Thousands of vulnerable NHS patients in hospital due to Covid-19 are expected to benefit from a ground-breaking new antibody treatment.
It will help the patients who have not developed an antibody response against Covid-19.
This includes people who are immunocompromised - for example those with certain cancers or autoimmune diseases, and therefore have difficulty building up an antibody response to the virus, either through being exposed to Covid-19 or from vaccination.
The ground-breaking new treatment known as Ronapreve will be rolled out to vulnerable hospital patients from next week, using a combination of two monoclonal antibodies..
Health Secretary Sajid Javid, said: “We have secured a brand new treatment for our most vulnerable patients in hospitals across the UK and I am thrilled it will be saving lives from as early as next week.
“The UK is leading the world in identifying and rolling out life-saving medicines, particularly for Covid-19, and we will continue our vital work to find the best treatments available to save lives and protect the NHS.”
Ronapreve is the first neutralising antibody medicine specifically designed to treat Covid-19, that has been authorised by the Medicines and Healthcare products Regulatory Agency (MHRA) for use in the UK.
It will be used to treat patients without antibodies to SARS CoV-2 who are either aged 50 and over or are aged 12 to 49 and are considered immunocompromised.
Antibody testing will first be used to determine whether patients are seronegative, meaning those who do not have an adequate existing antibody response, and will therefore receive the treatment.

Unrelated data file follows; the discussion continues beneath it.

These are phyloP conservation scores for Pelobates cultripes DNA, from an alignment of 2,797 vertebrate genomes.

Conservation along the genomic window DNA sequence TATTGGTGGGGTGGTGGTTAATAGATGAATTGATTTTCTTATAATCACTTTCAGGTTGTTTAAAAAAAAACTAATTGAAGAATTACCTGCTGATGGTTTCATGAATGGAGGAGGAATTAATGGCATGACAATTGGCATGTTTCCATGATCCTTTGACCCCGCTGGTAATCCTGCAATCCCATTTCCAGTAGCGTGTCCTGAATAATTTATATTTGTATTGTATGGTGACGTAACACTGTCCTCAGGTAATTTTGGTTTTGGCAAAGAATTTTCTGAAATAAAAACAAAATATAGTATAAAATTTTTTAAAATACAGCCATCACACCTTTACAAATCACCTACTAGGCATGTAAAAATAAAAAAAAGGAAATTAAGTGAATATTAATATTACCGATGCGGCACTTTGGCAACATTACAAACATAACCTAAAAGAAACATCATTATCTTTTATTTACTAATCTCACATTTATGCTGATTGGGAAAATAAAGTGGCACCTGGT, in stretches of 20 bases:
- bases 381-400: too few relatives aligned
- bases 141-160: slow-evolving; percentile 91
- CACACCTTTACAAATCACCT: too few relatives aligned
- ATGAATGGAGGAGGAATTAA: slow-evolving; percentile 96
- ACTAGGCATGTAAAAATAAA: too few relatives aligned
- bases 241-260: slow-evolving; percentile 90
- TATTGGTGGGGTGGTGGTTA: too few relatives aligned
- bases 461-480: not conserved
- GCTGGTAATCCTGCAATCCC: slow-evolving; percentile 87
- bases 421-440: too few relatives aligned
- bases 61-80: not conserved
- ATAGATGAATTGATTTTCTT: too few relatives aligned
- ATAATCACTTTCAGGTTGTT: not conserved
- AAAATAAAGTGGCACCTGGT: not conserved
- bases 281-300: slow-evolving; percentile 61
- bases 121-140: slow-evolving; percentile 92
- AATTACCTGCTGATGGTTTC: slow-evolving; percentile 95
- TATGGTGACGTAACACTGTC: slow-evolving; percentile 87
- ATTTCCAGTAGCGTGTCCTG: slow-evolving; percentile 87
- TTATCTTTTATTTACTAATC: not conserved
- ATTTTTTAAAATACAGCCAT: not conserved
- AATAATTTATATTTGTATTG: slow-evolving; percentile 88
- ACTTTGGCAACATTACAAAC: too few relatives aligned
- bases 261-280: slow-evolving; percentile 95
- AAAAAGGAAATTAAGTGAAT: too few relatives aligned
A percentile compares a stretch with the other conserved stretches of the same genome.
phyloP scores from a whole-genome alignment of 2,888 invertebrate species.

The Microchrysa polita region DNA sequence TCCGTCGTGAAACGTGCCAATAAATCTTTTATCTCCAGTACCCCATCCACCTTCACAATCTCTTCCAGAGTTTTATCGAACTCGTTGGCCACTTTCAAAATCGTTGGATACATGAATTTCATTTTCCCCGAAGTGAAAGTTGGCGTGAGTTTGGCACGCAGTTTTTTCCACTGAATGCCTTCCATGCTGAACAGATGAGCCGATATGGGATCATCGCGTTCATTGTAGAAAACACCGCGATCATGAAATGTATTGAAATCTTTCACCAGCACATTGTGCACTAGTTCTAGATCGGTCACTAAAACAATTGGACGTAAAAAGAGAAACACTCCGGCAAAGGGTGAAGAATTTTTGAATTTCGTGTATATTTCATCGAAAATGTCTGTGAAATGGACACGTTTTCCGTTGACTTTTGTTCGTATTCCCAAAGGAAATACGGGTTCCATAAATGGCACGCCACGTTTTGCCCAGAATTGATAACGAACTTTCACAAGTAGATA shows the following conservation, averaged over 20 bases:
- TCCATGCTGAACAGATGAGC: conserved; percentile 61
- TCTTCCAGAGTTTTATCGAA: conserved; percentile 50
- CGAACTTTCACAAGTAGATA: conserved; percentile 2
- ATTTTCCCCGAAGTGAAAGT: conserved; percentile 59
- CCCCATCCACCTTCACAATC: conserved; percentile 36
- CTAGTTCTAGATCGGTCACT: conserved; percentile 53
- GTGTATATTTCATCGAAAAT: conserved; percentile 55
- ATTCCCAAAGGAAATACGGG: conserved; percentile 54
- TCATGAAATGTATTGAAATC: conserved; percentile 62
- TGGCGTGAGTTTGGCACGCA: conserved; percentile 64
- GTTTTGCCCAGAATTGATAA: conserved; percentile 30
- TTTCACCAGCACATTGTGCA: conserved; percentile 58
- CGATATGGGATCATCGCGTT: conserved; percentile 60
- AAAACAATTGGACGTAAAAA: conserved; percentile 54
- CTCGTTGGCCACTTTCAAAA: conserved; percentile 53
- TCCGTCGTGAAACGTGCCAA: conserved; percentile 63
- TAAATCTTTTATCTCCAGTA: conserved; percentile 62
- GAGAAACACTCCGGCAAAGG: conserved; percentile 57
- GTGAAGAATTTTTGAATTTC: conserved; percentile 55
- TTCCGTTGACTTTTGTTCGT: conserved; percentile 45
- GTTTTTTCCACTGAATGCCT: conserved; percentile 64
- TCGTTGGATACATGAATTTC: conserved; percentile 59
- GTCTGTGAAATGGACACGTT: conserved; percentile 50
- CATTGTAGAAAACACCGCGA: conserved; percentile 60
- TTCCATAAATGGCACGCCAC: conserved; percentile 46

The treatment antibodies - casirivimab and imdevimab - will then be administered to patients through a drip and work by binding to the virus’ spike protein, stopping it from being able to infect the body’s cells.
Paul McManus, Covid-19 Lead at Roche Products Ltd, said: “Over the last 18 months, our goal has been to do everything we can to minimise the impact of the pandemic on those affected, and the brilliant people who work tirelessly to treat and care for them.
“This is just another step in our journey to overcome Covid-19, and we will continue to collaborate with partners to identify and investigate multiple options that may help different groups of patients.”
The NHS has also rolled out monoclonal immunomodulatory antibody treatments tocilizumab and sarilumab, following clinical trial results from the government-funded REMAP-CAP trial.
The treatments were found to reduce the relative risk of death by 24%, when administered to patients within 24 hours of entering intensive care.
Earlier this year, the government also brought together a new Antivirals Taskforce to amplify the search for new treatments for patients who are exposed to Covid-19, to stop the infection spreading and speed up recovery time.
Guidance will shortly be going out to clinicians so they can begin prescribing the treatment as soon as possible.